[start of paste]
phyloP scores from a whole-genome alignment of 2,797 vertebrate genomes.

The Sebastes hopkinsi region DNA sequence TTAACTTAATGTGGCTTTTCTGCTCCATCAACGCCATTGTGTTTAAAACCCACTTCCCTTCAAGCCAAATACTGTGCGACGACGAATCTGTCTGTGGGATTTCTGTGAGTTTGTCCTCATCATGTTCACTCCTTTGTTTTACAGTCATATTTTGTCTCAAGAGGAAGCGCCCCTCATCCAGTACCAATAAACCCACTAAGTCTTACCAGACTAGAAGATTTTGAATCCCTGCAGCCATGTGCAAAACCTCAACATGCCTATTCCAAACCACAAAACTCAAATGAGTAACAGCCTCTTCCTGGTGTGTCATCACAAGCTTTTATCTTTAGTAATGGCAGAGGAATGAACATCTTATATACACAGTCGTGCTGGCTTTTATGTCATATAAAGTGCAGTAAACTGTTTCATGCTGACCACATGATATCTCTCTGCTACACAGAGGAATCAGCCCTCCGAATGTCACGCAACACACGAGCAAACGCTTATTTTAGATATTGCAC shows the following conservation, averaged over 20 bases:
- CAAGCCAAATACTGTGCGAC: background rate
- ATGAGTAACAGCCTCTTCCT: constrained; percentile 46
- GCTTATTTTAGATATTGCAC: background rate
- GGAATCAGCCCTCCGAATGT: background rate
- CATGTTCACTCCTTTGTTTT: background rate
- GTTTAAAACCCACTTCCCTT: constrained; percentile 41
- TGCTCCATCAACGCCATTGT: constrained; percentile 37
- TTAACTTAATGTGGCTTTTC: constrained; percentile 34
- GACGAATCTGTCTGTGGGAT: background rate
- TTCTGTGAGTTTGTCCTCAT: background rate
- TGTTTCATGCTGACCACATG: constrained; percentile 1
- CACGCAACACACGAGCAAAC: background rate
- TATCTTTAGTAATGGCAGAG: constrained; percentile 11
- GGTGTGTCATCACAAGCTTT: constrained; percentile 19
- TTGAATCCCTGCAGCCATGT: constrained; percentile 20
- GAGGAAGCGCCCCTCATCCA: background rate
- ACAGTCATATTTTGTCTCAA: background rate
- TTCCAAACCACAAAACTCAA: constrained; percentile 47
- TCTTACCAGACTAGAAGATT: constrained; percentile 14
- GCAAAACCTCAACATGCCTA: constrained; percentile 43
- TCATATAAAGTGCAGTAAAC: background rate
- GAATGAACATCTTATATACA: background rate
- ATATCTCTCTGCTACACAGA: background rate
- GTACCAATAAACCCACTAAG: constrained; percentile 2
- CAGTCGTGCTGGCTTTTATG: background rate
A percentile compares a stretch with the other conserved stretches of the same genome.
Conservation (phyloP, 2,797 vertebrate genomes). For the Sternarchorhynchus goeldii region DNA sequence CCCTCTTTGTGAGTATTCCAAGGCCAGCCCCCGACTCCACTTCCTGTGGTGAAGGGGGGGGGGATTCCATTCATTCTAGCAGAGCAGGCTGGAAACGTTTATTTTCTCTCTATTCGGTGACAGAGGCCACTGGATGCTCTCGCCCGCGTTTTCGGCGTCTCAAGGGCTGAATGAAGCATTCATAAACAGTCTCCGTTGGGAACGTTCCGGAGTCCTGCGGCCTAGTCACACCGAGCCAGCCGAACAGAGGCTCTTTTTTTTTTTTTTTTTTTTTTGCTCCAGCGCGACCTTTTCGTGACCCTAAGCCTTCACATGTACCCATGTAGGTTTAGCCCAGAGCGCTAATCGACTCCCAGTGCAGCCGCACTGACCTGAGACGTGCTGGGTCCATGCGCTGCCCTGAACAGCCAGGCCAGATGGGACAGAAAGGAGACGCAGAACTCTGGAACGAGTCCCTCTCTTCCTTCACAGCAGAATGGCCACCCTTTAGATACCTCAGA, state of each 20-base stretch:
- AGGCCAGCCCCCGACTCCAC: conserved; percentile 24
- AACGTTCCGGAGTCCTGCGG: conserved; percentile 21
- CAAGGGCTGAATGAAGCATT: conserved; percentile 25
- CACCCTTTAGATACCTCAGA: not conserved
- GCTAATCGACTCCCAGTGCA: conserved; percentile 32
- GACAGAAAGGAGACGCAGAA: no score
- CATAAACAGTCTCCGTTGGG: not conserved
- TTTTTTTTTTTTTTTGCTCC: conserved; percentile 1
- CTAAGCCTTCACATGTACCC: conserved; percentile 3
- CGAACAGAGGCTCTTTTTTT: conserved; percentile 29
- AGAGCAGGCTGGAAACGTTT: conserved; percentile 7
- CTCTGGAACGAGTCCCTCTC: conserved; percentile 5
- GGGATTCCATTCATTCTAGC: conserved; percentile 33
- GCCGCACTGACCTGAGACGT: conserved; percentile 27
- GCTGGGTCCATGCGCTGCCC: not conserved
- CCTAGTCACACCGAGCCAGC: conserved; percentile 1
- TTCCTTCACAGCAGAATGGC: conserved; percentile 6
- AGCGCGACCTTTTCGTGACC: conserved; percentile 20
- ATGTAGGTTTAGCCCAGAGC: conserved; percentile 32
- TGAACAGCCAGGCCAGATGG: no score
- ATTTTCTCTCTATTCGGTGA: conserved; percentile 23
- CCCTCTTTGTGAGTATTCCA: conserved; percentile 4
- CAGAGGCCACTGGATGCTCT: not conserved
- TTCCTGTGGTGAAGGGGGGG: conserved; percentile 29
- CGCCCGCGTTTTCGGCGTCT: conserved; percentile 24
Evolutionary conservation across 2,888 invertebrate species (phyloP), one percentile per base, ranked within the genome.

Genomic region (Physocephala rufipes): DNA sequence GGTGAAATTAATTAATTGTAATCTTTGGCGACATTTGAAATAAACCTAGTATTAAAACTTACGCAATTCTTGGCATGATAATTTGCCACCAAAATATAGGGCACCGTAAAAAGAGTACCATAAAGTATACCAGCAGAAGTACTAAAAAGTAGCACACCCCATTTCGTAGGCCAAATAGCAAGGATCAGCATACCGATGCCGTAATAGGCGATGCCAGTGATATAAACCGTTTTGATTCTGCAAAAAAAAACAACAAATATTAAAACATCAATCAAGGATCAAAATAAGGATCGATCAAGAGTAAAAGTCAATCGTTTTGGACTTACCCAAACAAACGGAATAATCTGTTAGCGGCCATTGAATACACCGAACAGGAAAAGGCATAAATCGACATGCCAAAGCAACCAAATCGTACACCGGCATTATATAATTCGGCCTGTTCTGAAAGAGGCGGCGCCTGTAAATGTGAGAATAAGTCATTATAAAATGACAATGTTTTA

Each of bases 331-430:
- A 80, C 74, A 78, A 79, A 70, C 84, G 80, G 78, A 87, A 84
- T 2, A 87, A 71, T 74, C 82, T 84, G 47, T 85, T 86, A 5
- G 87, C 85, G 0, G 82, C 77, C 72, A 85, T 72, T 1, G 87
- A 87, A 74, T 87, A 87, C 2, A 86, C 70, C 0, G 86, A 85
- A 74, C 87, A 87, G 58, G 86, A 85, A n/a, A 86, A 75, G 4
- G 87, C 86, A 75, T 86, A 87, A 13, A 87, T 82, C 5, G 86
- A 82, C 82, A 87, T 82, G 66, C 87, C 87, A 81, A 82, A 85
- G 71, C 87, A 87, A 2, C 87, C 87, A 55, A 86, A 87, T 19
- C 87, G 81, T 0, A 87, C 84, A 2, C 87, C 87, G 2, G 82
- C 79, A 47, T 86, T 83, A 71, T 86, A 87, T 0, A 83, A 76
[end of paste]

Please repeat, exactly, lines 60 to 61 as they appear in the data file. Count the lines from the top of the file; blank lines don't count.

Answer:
- G 87, C 85, G 0, G 82, C 77, C 72, A 85, T 72, T 1, G 87
- A 87, A 74, T 87, A 87, C 2, A 86, C 70, C 0, G 86, A 85